All featured products are curated independently by our editors. When you buy something through our retail links, we may receive a commission.

Nutty and often chewy after it’s cooked, The Almighty Quinoa has probably appeared on your radar in the last decade, and you even know how to pronounce it (KEEN-wah). The Incan superfood is a complete protein with nine essential amino acids after all, which is especially attractive to vegetarians who usually can’t get some types of protein found in meat. But how should you cook quinoa?

In the cold months, make a warm vegetable side with dried fruit and nuts. Try a savory soup or at breakfast, a filling porridge. When it’s warm out, whip up a cold grain salad with crisp lettuce and fresh fruit. Use quinoa as a substitute for other grains in any recipe (although it’s not really “other” as quinoa is a seed, hence all that protein!). Use quinoa in place of rice under a stir-fry with peppers, onions, and a meat-like spicy Italian sausage, or an Asian-inspired chicken or tofu dish.

Ancient Grains for Modern Meals, $17.98 on Amazon

Cook healthy, protein-packed ancient grains every day!
Buy Now

Whatever you do to it, first you need the basics on how to prepare it (hint: treat it like a grain).

How to cook quinoa:

1. Rinse the raw quinoa. Scoop out the portion you want to cook (1 cup of raw quinoa makes 3 cups of cooked quinoa) and rinse it in a strainer, preferably a fine wire mesh strainer, running your fingers through the seeds until the water runs clear, about a minute or two. You want to get rid of the bitter natural coating called saponin.

2. Toast the quinoa (optional, but it creates a more nutty, intense flavor). Heat a glug of olive oil in a pot and toast the qunioa, stirring occasionally, for just about a minute.

3. Add liquid and bring to a boil. You want a 1:2 ratio of quinoa to liquid, so if you’re using 1 cup of raw quinoa, add 2 cups of water or broth, plus a pinch of salt, and let it come to a boil.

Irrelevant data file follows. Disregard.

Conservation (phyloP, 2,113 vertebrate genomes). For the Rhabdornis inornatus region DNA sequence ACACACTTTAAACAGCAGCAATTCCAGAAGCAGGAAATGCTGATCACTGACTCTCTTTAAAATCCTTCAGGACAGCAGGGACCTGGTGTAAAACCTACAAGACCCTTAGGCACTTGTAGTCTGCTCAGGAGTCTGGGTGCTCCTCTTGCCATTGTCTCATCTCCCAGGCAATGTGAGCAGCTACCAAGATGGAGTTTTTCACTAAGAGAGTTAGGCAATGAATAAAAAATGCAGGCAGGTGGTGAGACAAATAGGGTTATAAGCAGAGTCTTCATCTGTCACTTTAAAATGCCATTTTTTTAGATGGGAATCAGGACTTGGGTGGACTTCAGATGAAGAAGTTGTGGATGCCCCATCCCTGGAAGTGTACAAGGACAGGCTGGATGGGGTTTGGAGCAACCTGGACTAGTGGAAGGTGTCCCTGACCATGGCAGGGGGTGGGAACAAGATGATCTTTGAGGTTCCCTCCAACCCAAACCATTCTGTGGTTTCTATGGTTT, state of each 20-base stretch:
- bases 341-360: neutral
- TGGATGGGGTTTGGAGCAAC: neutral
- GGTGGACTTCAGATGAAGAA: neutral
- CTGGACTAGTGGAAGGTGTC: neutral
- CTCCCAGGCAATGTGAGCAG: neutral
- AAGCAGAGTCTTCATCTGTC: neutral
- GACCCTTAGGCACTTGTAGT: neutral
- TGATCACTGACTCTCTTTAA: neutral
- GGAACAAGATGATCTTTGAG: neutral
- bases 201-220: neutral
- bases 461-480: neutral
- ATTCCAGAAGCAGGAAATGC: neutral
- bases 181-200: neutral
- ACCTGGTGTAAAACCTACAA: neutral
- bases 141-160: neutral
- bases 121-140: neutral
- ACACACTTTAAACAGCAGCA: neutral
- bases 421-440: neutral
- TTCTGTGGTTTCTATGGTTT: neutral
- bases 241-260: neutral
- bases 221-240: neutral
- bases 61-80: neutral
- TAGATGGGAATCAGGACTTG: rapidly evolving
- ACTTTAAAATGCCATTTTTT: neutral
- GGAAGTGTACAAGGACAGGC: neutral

4. Reduce the heat to a simmer. Cover the pot with a tight-fitting lid, and let it cook for 15 to 20 minutes. You know it’s done, or in the neighborhood, when you see the germ pop out of the seed, creating a spiral that wraps around it.

5. Remove from the heat. Take the quinoa off the burner and let it sit, covered, for about five minutes.

6. Fluff with a fork. Be sure to taste-test at this point too. If the quinoa has more liquid at the bottom of the pot or it’s too crunchy for your taste, then cook it a bit longer.

Wunder Basket Organic Mixed Quinoa, 5 pounds for $22.99 on Amazon

A blend of red and white quinoa if you like to mix it up.
Buy Now

Armed with these instructions, try a few of our ideas on spicing up and coloring your quinoa with all sorts of add-ins.

Quinoa Recipes

Just like you can use quinoa in place of grains, feel free to swap in things like fonio, rice, or even couscous in these recipes if you’re fresh out of quinoa.

1. Warm Quinoa Salad with Roasted Autumn Vegetables and Ginger-Scallion Dressing

That recipe name is a mouthful, isn’t it? And so is the dish, with all those root vegetables — sweet potatoes, carrots, parsnips, and turnips — plus Brussels sprouts. Go ahead: eat the rainbow, in your bowl. Get our Warm Quinoa Salad recipe.